As the discussion went into how many manhours in cybersecurity is reactionary vs proactive it quickly turned into a discussion about outsourcing some security functions to vendors. Naturally this discussion was lead by the one vendor on the panel Pierluigi Stella of Network Box. “Delegating part of your security to a reliable vendor – call it TCO or ROI? [cost] will scare CFO, it will be a cost that will give you a return. Effectively the justification becomes if you don’t get attacked, you are out of the papers — your neighbor [competitor] who was in the paper got gobbled up. So the [return] isn’t as strong with these solutions. “ Said Stella. He continued, “Your livelihood is on the line but at the same time you can only invest so much cleverly stating if you are trying to protect a $20k house you don’t buy a $100k gate” And lastly Stella assured them it is still their risk, “Even if you have a third party — customer still blames you when there is an incident involving their data.”
One of the more interesting discussions was around measuring a security program’s success. Littmann suggested that the level of trust and support is paramount, and that metrics should represent both tangibles and intangibles, or everything we block to keep clients out of the headlines and maintain good reputations. Metrics can also be monetized regarding the cost of downed systems. The practical education of the workforce regarding cybersecurity and real results from phishing tests are also clear demonstrations of success (or failure).
The discussion shifted to communication with the board of directors. It was suggested to hire a board proxy company who can assign simple cybersecurity grades like A, B, or C. It was clear that this was an area that struck a chord with Lanier. According to him, boards don’t care about tech metrics, and the panel all nodded in agreement. He suggested that the security industry needs to tell better stories about security, like defense and depth layering technology. Even if we can’t provide numbers, what’s the story behind the security and who can develop it? He went on to say that every tool has an executive-level report on it, but while they remain metrics-based, execs won’t get it.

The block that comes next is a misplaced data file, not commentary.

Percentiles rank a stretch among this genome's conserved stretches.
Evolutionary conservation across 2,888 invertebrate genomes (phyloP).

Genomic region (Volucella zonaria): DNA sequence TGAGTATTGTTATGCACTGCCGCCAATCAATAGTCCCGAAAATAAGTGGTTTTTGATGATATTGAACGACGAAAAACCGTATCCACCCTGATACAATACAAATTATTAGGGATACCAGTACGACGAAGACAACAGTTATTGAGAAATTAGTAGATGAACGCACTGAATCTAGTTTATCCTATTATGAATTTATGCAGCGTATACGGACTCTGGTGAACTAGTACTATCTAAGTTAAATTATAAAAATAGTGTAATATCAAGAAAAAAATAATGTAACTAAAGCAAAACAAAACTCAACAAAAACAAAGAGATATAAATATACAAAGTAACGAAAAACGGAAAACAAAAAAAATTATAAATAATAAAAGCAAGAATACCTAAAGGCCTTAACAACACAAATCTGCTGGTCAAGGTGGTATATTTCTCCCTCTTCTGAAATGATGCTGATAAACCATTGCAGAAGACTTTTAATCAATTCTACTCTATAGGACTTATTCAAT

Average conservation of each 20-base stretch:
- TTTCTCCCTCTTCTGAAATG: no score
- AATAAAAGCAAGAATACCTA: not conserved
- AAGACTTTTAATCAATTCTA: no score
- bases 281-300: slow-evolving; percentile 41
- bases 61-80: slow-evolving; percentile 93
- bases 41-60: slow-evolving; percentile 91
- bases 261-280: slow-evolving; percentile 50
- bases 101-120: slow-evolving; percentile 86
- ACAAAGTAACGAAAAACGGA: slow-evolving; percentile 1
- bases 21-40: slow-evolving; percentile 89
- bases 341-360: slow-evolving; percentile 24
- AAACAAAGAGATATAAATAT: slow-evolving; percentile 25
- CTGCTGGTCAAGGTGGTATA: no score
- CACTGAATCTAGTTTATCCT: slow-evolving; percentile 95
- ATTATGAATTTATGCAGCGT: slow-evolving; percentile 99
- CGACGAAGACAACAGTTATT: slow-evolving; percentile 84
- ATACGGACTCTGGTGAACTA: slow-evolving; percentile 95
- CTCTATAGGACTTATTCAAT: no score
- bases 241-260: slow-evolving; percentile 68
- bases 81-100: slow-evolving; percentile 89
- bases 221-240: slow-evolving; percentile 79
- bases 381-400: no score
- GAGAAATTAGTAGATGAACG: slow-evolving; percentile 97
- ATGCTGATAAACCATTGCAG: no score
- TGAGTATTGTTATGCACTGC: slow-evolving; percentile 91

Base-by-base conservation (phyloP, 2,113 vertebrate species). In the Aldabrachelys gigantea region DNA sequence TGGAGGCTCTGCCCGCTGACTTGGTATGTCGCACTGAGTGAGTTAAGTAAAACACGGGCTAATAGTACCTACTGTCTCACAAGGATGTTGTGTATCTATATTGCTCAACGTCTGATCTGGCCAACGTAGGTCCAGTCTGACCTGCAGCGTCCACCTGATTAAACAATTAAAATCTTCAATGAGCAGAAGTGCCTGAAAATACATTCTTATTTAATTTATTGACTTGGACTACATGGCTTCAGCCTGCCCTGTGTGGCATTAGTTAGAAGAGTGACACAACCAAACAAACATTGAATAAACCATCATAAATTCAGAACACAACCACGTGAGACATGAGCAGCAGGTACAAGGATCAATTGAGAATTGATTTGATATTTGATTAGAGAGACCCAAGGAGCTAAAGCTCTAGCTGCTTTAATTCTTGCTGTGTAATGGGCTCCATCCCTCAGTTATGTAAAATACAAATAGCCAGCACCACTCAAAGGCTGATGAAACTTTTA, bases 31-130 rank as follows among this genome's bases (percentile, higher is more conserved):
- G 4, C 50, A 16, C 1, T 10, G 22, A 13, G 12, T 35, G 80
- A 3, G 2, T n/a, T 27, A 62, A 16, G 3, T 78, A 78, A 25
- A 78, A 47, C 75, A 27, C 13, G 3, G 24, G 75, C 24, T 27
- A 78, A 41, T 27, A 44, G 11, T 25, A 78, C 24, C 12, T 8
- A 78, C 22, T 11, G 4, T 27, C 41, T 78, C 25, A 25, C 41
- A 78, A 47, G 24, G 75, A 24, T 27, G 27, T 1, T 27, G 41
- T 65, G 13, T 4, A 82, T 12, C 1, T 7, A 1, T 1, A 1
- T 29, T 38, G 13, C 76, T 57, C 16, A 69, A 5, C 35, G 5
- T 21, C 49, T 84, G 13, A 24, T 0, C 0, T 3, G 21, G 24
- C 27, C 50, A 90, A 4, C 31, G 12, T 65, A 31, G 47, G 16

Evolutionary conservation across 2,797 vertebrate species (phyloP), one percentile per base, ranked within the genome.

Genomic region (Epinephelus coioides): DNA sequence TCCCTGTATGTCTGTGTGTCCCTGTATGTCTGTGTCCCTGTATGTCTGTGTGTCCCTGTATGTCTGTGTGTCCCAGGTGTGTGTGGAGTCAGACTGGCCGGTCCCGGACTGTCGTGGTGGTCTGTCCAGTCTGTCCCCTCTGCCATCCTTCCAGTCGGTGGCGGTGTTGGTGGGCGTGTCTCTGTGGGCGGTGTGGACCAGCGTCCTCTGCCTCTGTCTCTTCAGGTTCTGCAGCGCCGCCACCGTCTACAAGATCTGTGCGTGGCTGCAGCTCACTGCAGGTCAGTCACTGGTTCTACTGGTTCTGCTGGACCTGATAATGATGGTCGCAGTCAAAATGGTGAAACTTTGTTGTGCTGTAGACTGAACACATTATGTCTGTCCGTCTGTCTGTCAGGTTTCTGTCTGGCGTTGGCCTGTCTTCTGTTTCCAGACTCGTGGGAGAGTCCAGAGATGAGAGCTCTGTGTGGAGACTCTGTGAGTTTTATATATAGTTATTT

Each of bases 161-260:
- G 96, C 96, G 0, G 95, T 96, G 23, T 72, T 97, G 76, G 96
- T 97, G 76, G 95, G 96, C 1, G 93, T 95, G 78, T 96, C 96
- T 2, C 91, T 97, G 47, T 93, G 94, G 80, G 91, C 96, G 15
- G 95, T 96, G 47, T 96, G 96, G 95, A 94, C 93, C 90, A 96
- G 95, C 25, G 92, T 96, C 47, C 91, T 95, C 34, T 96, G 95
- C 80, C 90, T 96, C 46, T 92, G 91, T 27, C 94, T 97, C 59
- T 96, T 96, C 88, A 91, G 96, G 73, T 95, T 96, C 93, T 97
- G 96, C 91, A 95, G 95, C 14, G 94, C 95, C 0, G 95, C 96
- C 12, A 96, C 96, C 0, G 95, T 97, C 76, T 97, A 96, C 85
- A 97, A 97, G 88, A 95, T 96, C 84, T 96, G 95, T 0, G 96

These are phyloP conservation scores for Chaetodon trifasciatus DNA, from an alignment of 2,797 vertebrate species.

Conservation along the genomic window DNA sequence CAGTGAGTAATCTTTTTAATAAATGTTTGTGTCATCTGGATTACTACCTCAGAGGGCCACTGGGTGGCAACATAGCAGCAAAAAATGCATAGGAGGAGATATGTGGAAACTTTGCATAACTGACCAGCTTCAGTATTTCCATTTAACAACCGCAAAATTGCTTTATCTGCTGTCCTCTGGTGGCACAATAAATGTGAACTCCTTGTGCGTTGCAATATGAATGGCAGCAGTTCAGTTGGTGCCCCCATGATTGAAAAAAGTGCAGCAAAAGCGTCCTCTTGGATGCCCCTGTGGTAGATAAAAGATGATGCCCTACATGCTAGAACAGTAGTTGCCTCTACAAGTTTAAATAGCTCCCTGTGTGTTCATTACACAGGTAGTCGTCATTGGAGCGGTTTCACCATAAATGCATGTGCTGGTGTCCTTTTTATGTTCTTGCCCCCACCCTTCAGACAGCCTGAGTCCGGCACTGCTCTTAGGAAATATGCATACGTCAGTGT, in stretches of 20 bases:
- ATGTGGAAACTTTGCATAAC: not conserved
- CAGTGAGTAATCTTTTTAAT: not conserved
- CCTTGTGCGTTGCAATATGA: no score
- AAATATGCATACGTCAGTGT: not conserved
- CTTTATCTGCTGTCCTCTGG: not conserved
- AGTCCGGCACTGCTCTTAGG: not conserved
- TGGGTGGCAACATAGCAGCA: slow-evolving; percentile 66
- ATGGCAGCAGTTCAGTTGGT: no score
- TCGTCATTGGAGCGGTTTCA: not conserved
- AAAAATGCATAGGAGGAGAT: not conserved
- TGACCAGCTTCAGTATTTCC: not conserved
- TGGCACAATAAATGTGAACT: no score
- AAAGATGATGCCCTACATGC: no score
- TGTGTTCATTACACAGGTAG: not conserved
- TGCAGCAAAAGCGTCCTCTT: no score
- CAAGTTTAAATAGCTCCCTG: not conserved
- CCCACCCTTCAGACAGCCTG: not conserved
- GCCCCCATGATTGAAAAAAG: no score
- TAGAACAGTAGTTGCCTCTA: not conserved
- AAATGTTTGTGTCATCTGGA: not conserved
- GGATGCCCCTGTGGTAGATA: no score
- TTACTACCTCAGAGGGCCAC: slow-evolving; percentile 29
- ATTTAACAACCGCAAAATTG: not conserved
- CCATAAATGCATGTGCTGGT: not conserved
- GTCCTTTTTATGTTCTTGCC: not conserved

Littmann explained that, when communicating to the board as the leader of company information security, he has to be vulnerable and willing to expose the gaps existing within and around security programs. Then he explains how he will fill those gaps to accomplish those means.
Another panelist suggested that the way to communicate security investments is to position them as another form of insurance. All businesses buy risk insurance, and outlay that as protection, including future revenue protection.
The last major point discussed was the fact that human error is the cause of most security issues. So, is the end user the enemy? Stella made a great analogy that resonated with the panel, and the Houston crowd especially, that security needs to be in culture, like safety is in oil and gas. He referred to times when he had visited refineries in his career and safety posters and signs are everywhere at the facilities.
Litmmann offered that the end user is usually just someone trying to do their job. Security must be a priority—as security professionals we need to reinforce the fact that everyone has a role in maintaining good cybersecurity. The panel seemed to agree that it was about communication, telling the stories about data breaches and explaining the need for tools like multifactor authentication and phishing email exercises.
Gabriel Montague emphasized that developing personal relationships with his end users can really make the difference. Most training is boring, and professionals should try to engage end users, for example, by playing cartoons people can relate to instead of providing tedious reading material.
Lanier joked that if a user fails a phishing test, he fires them on the spot. In reality, he has in-house security training and development modules. Interestingly, Chris commented on the frontline employees at the Stage Stores retail locations. They can be some of the most important defenders against cybercrime, however, high turnover, low motivation, and lack of adequate time in training mean they are often ineffective. So, Chris set up micro-training, or learning for 3 to 5 minutes every quarter, emphasizing fun, interesting, and engaging videos.
If the goal of the event was to further the discussion and provoke new ideas about information security, it was a success. At the event’s closing, I spent a few minutes with colleagues talking about the content and then found the opportunity to speak further with the panelists. I had a great discussion with Chris Lanier about a service I had been contemplating that would help security leaders illustrate risks to the boardroom through effective storytelling and marketing. He liked the idea and we agreed to stay in touch. I left the event with a renewed purpose, as one of the good guys in the fight against cybercrime. I definitely recommend these panels by the Houston Business Journal, they were top notch!
Source: New feed